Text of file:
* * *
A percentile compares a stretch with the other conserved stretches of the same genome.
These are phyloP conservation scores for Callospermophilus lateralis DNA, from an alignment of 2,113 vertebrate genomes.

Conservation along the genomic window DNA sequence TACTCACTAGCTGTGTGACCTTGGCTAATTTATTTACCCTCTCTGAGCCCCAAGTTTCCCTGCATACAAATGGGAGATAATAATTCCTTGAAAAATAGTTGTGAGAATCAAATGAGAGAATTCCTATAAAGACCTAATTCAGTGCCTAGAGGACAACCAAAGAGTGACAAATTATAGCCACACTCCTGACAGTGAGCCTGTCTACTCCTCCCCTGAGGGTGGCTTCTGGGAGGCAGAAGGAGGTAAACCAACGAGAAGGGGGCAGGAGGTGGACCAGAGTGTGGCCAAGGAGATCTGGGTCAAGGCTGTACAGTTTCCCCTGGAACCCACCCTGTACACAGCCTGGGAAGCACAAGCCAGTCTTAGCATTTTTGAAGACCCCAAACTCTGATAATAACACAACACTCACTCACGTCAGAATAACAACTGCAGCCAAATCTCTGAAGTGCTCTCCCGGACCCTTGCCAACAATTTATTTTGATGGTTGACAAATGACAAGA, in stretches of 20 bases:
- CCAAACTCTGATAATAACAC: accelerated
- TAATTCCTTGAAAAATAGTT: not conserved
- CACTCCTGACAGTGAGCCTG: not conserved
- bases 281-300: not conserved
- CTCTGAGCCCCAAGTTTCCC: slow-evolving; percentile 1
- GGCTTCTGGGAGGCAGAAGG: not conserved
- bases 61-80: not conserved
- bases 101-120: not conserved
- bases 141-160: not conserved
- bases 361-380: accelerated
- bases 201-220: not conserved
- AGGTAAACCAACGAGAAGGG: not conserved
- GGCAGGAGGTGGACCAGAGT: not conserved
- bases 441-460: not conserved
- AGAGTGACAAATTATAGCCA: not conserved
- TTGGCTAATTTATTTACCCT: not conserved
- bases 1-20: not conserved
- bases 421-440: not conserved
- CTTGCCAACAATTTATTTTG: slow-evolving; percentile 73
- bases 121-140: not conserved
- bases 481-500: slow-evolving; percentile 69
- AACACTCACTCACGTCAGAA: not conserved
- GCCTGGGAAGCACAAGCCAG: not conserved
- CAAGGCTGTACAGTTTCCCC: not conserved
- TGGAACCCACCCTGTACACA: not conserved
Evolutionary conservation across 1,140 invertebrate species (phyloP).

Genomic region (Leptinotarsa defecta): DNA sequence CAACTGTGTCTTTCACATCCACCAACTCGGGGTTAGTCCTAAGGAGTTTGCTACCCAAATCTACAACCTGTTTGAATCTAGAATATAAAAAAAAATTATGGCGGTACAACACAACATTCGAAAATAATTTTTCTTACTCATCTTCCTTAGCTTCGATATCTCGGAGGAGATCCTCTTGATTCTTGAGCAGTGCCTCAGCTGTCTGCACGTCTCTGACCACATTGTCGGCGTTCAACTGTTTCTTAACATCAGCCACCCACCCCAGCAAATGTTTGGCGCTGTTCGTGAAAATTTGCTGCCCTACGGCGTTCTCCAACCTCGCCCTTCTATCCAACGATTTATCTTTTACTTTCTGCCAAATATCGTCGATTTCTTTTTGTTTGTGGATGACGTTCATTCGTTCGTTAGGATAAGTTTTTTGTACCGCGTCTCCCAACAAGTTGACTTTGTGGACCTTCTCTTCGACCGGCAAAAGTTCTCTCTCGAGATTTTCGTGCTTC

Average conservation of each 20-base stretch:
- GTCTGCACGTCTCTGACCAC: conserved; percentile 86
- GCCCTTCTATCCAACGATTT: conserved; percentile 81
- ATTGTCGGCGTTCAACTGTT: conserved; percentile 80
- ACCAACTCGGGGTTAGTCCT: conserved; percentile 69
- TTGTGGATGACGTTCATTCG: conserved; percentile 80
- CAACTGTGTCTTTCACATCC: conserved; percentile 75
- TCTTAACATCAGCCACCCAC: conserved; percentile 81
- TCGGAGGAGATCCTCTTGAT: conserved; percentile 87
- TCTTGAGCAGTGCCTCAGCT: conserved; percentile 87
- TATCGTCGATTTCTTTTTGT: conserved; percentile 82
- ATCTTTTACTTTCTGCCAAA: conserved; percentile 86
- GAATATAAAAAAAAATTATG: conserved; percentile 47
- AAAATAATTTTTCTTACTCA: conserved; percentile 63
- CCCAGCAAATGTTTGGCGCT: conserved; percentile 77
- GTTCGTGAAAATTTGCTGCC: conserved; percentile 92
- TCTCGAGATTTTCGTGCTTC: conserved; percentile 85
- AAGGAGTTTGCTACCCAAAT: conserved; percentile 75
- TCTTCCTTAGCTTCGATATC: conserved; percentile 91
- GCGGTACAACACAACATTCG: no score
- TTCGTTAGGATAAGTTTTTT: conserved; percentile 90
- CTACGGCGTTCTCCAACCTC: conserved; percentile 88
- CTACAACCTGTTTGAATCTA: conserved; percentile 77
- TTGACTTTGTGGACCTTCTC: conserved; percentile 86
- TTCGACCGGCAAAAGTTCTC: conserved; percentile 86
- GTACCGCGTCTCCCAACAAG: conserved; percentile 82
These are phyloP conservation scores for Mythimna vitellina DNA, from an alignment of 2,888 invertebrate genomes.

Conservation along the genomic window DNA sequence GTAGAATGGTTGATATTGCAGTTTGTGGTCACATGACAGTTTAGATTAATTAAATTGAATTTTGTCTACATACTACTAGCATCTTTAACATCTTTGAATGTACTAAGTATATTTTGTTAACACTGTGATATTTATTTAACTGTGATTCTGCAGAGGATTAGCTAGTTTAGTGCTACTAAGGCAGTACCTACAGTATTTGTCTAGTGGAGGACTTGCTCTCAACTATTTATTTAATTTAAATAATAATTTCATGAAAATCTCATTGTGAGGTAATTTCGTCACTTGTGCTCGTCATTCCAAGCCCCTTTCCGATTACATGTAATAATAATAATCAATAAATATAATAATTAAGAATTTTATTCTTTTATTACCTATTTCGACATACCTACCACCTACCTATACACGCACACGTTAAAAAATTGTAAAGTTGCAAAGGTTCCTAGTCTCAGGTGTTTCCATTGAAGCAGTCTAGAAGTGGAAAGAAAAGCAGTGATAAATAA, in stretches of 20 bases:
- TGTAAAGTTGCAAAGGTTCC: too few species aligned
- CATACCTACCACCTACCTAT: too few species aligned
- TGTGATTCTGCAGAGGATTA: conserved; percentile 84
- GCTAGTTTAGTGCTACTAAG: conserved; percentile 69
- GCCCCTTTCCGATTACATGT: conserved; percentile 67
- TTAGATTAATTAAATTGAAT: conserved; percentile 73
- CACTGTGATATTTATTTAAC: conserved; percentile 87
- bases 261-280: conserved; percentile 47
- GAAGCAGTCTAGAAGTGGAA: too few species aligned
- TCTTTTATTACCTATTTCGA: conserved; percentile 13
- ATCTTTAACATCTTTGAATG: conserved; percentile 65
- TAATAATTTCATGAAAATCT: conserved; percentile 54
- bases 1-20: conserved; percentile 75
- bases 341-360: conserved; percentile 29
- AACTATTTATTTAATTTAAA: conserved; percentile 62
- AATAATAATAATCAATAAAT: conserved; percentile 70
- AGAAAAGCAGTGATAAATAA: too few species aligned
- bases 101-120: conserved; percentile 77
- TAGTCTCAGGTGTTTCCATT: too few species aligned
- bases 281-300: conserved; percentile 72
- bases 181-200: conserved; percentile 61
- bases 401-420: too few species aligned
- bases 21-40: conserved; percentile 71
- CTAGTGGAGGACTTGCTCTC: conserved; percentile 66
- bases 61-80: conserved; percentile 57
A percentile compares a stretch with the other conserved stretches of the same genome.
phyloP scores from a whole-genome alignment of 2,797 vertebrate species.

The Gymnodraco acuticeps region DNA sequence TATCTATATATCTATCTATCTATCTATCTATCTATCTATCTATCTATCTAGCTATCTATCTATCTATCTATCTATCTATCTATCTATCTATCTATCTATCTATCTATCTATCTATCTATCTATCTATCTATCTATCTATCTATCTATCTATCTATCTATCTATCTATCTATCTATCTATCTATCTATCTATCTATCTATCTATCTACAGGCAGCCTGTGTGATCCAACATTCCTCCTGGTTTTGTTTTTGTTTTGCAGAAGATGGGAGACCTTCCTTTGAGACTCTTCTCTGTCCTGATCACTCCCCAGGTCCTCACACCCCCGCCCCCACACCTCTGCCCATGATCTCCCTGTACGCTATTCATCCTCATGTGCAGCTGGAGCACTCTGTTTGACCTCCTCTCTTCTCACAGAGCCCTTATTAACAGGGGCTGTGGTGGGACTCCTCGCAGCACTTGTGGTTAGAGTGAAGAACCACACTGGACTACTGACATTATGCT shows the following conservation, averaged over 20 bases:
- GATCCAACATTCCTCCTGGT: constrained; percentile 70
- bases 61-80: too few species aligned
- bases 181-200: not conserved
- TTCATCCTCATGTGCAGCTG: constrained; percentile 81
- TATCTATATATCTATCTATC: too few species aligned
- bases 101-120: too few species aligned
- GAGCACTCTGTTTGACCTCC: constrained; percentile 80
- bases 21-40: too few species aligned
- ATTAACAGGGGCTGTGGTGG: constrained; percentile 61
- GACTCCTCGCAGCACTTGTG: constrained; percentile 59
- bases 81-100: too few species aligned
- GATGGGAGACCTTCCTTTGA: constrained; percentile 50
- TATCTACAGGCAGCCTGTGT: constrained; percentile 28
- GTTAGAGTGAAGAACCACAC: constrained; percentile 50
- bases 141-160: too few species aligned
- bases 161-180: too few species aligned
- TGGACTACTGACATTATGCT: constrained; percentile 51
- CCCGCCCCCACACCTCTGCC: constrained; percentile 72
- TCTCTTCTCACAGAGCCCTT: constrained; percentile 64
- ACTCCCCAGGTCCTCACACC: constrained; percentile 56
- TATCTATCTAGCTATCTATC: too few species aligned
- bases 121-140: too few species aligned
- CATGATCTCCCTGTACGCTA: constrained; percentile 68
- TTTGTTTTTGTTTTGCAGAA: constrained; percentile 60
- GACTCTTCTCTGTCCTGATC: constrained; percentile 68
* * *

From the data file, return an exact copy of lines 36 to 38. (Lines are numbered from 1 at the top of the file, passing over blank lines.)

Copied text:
- TTGTGGATGACGTTCATTCG: conserved; percentile 80
- CAACTGTGTCTTTCACATCC: conserved; percentile 75
- TCTTAACATCAGCCACCCAC: conserved; percentile 81